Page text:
Data Locker 1TB AES-encrypted external hard drive
Lock up your datas...
Review How much pr0n can a fellow accumulate during a lifetime? Data Locker's Data Locker hard drive provides a whole terabyte of encrypted, password-protected storage for the files you want to keep from prying eyes.
Data Locker's Data Locker: touchscreen tech to the fore
It certainly won't draw any glances for its looks. The Data Locker sports a chunky, two-tone, utilitarian design that recalls pre-iPod digital music players from the early years of the last decade, thanks to its green-backed LCD touchscreen. All it lacks is a headphone socket...
Said display provides a password-entry keypad and options screens rendered in the blocky text and graphics of an earlier computing epoch.
The 1990s just called and they want their user interface back, please.
The drive's one nod toward modernity is the protective, knobbly cornered rubber band that slips around its sides.
Complete with easily overlooked on/off switch
If the drive doesn't do anything when it's connected up, it's probably because you've neglected to flip the wee on/off switch - not a feature I expect to see on a modern external hard drive. Switch switched, and the bus-powered drive starts up, its display presenting you with a numeric pad on which to tap in the password.
AES is free, there are no licensing fees. The marketing guys identified 3 different markets willing to pay three different prices but found they only had one product, so they had to degrade it to make three different products.
TrueCrypt, TrueCrypt, TrueCrypt......
Why are so many people hung up on TrueCrypt? It's a good bit of software but it's not the same purpose, this is a self-contained external hard drive, you could probably plug it into everything from a mainframe to a DVD player, go to Jessops and plug it into their photo printing machines (I don't think they'd appreciate you saying "do you mind if I just install TrueCrypt on your systems so you can read my hard drive.... thanks.")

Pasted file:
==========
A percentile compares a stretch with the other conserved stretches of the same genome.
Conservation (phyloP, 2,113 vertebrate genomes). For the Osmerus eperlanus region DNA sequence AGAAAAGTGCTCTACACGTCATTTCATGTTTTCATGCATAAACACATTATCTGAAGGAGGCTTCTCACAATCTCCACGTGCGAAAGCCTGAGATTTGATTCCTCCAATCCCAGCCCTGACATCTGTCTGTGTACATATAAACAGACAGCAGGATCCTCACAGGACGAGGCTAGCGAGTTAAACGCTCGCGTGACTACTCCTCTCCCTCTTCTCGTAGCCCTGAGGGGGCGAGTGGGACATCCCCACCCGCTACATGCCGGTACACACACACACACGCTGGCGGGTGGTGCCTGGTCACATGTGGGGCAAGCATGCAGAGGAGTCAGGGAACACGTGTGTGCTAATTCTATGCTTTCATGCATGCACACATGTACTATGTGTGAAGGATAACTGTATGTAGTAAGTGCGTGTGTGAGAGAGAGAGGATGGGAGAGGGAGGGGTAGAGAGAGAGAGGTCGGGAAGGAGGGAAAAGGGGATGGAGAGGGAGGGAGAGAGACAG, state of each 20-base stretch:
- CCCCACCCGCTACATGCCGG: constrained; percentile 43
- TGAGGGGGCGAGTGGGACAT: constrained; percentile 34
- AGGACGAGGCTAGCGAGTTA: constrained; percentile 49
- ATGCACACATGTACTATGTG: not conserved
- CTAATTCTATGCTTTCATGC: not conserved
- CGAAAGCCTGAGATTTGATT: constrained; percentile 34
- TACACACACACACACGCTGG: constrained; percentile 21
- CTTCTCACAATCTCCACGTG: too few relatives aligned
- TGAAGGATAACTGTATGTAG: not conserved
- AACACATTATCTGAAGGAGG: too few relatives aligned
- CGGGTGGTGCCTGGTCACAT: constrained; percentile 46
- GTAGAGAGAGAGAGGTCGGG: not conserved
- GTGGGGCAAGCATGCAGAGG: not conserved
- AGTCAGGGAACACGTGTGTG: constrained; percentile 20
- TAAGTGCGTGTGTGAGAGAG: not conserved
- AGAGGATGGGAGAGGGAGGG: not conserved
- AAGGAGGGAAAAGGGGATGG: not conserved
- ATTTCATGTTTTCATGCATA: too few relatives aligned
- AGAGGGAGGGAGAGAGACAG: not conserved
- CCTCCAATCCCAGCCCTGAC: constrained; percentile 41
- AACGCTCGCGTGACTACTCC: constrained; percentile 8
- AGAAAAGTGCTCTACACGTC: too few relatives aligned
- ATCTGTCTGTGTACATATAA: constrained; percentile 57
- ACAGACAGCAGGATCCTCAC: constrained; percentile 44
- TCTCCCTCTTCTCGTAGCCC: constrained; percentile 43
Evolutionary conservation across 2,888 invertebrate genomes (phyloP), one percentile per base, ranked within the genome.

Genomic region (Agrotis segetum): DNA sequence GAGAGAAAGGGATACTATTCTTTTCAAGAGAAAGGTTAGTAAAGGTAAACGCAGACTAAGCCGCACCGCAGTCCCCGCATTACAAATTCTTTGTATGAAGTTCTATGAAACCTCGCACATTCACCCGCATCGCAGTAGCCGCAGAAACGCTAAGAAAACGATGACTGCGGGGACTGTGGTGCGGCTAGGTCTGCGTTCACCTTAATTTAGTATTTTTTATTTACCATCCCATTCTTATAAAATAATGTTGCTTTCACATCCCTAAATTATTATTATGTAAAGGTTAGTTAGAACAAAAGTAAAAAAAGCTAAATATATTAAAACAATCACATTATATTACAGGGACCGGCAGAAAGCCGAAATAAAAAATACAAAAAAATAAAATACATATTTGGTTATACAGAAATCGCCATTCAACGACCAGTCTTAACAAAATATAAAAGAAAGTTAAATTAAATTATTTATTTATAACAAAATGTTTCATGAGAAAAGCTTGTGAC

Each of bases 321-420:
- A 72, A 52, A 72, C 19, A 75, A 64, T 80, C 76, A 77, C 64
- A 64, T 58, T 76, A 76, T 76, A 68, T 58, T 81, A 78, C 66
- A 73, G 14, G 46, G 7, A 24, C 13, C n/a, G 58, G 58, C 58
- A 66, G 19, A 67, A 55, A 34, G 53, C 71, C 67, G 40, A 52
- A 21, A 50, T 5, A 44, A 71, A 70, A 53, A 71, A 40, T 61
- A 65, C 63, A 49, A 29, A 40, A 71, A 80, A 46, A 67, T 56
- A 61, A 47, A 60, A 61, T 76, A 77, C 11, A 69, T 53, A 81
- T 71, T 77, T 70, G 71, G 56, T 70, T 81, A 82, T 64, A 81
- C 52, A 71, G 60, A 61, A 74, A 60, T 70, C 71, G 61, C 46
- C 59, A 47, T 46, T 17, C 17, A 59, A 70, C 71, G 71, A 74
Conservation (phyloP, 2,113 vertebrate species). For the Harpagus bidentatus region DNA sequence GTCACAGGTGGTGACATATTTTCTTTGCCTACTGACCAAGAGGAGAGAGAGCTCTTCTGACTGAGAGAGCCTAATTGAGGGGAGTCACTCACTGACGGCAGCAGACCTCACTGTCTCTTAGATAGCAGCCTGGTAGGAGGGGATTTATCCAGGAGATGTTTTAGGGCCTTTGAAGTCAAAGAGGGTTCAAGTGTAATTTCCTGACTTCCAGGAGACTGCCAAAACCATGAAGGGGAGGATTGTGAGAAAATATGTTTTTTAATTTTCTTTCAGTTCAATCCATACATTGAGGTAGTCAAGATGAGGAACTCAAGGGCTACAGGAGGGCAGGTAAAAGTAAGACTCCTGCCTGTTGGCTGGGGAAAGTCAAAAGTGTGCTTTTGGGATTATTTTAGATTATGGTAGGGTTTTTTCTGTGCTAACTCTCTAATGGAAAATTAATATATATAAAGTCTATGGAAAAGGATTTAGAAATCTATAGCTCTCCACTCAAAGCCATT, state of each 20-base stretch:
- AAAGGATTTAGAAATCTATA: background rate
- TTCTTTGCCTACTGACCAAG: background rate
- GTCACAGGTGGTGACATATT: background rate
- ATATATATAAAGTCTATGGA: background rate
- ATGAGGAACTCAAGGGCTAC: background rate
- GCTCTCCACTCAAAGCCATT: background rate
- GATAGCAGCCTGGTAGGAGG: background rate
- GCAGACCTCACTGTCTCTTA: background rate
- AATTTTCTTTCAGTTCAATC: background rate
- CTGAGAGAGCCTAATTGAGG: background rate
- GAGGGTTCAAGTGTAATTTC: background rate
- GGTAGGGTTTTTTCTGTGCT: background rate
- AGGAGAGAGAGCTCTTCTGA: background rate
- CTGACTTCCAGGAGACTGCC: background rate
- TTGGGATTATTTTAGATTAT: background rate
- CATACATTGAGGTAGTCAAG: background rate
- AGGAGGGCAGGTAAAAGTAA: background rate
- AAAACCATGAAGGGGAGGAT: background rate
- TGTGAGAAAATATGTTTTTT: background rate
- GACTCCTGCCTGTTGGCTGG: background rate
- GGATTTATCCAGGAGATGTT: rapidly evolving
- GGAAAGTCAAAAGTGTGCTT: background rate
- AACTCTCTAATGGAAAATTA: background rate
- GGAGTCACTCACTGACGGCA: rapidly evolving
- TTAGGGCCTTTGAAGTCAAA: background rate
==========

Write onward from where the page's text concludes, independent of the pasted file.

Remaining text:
Apples and Oranges.
Truecrypt has its place, and hardware encryption has its place. Those places overlap in many areas but they are not the same. So while some people are saying "just use Truecrypt", and in some cases that's viable, it's really comparing apples and oranges to suggest they are interchangeable. The people who will buy this product will usually have different needs, by definition.
Ref Infosec, I was also there and AC, your tinyurl link didn't work. I saw diskgenie there, did you mean them? Any chance of a review of their offering please elreg. In particular the comment about the kind of encryption is spot-on - what are these these really doing under the hood? I like the motto - "buy security products from security vendors, not disk or memory vendors". We all saw what happens when the sandisk issue appeared earlier this year.
Self destruct mode? I can see people entering random passwords just to wipe the data for th e lolz. BOFH ahoy...
What the hell?!
Charging extra for using one algorithm over another!? Get stuffed.
Plus the cheapest uses their "Proprietary" algo?! Again what the hell for? Couldn't afford the licensing fees for AES?...oh wait.
I say again, get stuffed.